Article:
Exclusive Interview: Seth Meyers & Mike Shoemaker on ‘The Awesomes’

The Awesomes

The Television Critics Association was rabid for Seth Meyers to attend their press tour, as he is about to leave “Saturday Night Live” and take over “Late Night” after Jimmy Fallon ascends to “The Tonight Show.” Hulu brought Meyers and producer Mike Shoemaker to present the animated superhero comedy they created, “The Awesomes.” After the TCA session, we got some one on one time with Meyers and Shoemaker to break some exclusive news about their new show and their plans for “Late Night.”

 

CraveOnline: After years of being so topical on “SNL” were you looking for some humor that didn’t have to be based on what’s going on this week?

Seth Meyers: Yeah, absolutely and also, some of my favorite sketches I’ve written for “SNL” were ones that were not about what was going on in the news that given week. It was really fun. More importantly, the biggest difference from the kind of writing you do on “SNL” was to do some writing that actually told a story.

Mike Shoemaker: And was really character based, like believable character based that had arcs and sadness and all those things in it.

Well, how sincere of an underdog story is “The Awesomes?”

Meyers: It’s fairly sincere. It’s definitely the story of somebody trying to live up to their father which I think is a fairly universal story that people are dealing with. For us, there was the real sincerity of the disappointment somebody would have when something that they’ve dreamed of doing for a long time isn’t working out.

Where in that do you find the ridiculousness?

Meyers: You find the ridiculousness in the interpersonal dealings of the people on the team. For us, it was the reality of having worked places which are about large groups of people coming together, you have very different personality types and that was sort of what we wanted to explore, the different personalities that are coming together for one goal.

Shoemaker: And really talented people, getting them together and you find that when they’re together, the mix is difficult. That’s the kind of thing I’ve seen Seth handle and we wanted to get that in there.

Does Joyce have a bit of an Edna Mode/Edith Head influence? I only go there because of the superhero connection with The Incredibles.

Shoemaker: [Laughs] No. It’s based on Dratch basically, but it’s the idea of someone coming in who’s in charge who’s difficult really. That is in every business. It’s in show business.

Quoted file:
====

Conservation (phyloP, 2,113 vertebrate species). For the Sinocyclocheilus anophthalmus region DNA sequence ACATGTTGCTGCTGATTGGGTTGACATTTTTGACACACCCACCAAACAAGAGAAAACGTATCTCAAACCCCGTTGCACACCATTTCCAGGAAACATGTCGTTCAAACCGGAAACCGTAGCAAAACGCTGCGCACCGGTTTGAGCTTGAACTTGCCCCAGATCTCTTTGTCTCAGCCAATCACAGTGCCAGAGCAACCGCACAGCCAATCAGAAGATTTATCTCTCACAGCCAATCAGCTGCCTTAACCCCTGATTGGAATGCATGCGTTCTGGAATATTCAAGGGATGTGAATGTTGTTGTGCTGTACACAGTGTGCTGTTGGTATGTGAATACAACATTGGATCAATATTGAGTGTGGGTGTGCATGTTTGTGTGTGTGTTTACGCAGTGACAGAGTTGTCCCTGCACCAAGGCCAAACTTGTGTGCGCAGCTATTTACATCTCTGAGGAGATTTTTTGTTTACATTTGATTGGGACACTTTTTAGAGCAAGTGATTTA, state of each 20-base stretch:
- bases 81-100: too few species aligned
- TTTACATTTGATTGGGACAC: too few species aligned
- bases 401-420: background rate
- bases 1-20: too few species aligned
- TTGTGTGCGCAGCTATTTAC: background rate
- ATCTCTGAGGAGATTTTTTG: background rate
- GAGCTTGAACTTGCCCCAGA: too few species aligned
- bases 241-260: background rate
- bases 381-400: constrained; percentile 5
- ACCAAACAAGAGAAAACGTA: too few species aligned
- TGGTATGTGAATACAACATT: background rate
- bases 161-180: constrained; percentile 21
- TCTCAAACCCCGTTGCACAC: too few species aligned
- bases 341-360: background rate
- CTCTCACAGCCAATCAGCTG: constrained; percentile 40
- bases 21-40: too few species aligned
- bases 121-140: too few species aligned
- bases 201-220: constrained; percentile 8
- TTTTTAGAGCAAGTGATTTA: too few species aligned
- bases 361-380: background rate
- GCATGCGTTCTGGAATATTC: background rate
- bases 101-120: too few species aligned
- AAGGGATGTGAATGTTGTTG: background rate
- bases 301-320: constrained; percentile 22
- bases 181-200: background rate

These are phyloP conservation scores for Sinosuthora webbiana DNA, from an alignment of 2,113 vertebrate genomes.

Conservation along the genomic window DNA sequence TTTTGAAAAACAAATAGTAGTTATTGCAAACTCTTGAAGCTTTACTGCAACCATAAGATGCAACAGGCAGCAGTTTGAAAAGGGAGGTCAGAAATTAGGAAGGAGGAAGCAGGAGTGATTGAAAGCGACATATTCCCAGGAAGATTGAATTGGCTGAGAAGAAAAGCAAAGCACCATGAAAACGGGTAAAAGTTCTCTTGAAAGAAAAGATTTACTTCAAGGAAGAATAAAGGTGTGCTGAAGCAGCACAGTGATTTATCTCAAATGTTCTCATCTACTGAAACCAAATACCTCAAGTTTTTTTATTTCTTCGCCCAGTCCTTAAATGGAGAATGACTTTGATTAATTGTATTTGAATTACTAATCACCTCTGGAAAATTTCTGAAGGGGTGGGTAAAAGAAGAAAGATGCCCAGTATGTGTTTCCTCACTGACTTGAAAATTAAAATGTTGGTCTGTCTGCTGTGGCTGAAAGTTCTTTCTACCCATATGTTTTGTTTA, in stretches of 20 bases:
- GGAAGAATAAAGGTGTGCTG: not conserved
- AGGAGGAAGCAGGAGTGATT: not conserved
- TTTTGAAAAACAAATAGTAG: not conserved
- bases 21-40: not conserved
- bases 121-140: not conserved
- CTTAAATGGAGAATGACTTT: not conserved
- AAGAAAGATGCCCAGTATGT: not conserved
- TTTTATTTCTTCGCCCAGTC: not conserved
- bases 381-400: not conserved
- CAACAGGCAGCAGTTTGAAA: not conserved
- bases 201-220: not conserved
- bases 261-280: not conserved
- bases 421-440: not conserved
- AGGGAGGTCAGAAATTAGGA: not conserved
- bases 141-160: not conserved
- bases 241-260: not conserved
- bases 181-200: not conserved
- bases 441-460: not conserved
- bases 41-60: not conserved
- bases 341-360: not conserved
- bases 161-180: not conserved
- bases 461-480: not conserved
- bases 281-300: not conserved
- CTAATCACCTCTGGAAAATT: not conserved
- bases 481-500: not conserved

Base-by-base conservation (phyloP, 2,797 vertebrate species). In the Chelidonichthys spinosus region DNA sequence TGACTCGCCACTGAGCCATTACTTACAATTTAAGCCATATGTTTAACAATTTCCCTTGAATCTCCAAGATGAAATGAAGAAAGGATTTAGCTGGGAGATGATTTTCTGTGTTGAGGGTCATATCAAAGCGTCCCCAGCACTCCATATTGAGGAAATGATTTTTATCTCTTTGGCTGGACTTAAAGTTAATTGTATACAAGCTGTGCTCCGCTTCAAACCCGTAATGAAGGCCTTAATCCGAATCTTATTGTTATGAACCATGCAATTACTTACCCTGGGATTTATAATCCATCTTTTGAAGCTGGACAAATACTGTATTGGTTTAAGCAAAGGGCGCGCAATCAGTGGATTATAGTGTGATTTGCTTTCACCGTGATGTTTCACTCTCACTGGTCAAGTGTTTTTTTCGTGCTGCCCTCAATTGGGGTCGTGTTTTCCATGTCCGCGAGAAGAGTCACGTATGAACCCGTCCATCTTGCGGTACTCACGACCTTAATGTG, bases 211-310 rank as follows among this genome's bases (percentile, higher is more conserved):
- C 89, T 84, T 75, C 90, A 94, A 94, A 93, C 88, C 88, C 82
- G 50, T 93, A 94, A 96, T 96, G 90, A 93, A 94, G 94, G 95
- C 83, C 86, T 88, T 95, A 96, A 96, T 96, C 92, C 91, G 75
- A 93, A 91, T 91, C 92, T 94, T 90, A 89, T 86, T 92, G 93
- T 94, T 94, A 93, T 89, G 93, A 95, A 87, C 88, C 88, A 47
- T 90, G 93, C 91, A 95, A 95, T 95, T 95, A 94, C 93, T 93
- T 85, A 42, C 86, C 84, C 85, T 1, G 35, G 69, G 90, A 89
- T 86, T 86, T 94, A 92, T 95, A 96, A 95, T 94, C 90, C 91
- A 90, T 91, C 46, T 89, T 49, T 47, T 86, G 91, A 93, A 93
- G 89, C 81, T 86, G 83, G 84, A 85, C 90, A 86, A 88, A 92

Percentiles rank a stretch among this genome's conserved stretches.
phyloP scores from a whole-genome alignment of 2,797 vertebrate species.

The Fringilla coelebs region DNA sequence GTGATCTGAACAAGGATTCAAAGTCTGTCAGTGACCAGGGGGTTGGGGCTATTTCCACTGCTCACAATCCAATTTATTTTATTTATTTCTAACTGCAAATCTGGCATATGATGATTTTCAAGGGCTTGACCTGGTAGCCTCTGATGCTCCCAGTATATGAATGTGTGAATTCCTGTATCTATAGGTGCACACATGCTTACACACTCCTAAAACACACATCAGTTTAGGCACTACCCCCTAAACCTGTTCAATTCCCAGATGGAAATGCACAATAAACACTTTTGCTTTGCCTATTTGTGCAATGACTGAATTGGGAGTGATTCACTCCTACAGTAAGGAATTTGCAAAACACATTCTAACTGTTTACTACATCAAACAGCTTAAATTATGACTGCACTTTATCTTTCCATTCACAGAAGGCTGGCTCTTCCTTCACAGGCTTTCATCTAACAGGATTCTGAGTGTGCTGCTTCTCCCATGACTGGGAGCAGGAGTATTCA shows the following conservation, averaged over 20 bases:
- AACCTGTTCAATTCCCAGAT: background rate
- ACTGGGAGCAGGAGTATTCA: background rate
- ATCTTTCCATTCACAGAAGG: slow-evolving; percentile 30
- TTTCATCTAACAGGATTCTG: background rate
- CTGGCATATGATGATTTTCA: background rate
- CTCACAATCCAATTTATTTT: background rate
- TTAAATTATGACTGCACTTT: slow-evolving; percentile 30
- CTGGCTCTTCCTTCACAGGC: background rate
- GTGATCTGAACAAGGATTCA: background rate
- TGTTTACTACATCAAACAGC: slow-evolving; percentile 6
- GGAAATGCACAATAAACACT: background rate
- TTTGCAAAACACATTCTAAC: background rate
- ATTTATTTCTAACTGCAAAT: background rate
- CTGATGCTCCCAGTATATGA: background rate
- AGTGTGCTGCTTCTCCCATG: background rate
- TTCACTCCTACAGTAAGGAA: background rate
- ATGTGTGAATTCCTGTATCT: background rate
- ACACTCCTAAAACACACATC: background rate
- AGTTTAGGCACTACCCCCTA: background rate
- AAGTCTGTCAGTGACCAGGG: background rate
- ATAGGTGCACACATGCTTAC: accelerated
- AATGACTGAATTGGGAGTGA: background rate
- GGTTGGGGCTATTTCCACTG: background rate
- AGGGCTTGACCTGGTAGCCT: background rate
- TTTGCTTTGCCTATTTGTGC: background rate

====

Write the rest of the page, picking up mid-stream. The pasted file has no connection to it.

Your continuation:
Meyers: The bean counter.

Shoemaker: Who asks dumb questions and is kind of a pain, and nobody plays that better than Dratch.

Will Prock ever use his power of stopping time to see women naked?

Meyers: No, he’s far too noble for something like that.

You were very quick with that. Has that come up before?

Meyers: No, but I feel like of all the characters, he’s the one I feel like we could answer the fastest of whether he would or wouldn’t do something.

Was The Feminine Mystique a little intellectual humor you slipped in there?

Meyers: It was more of an intellectual reference. We did like the idea that he’s been fighting crime for so long that he hasn’t even had time to read that book.

Shoemaker: This is a good place to use dated references, to have 70-year-old characters and you can give them references that people don’t get now is one of the joys.

What would happen if the aliens with tits for eyes met the Thompsons from “South Park?”

Meyers: That’s a very good question. It would either be love at first sight or one of those real oil and water situations, but hopefully one day we’ll get a chance to see it.

I love Frantic. He’s awesome.

Meyers: He’s great and Taran Killam who voices him is perfect because he’s got a real verbal acuity of being able to say a lot of things really fast and that is the key to Frantic. And also it’s fun to write a superhero who’s fame hungry, who is fully in it to be on television.

Shoemaker: Taran, it’s shocking how he can just spit those things out in one or two reads.

Meyers: In a voice, in a character voice as well.

Does he have to be sped up at all?

Meyers: No, we never sped him up.

In the seventh episode, are the birds actually saying “chirp?”

Meyers: They are saying “chirp,” yeah. That was very important for us that they actually said “chirp.”

Will the profanity be unbleeped for DVD releases?

Meyers: It will be bleeped for Hulu.

Shoemaker: I didn’t know we were having DVD releases but if you want to clamor for them… We should totally release them on DVD.

What other heroes and supervillains will The Awesomes meet on a weekly basis?

Shoemaker: There’s one fun thing, a real comic book trope, that they go to a parallel universe and they meet the evil versions of themselves. That’s a lot of fun.

Meyers: In the alternate world, ‘90s slang is still cool. Audi 5000.

Do you have to watch everything on TV because you might spoof it, or you might have an “SNL” host who is on it?

Meyers: You try, but it’s really hard.

Shoemaker: It’s become impossible. You can’t even watch all your friends or your favorites.

Meyers: The other thing about spoofing it which we found on “SNL” is there are so few shows that everybody’s watching. Every now and then you can spoof something like “Louie” and “Homeland” that everybody’s watching, but there are other things that are just impossible to make an observation about because you realize not enough of the audience is watching.

Shoemaker: It’s like “American Idol” or “The Voice” and nothing else.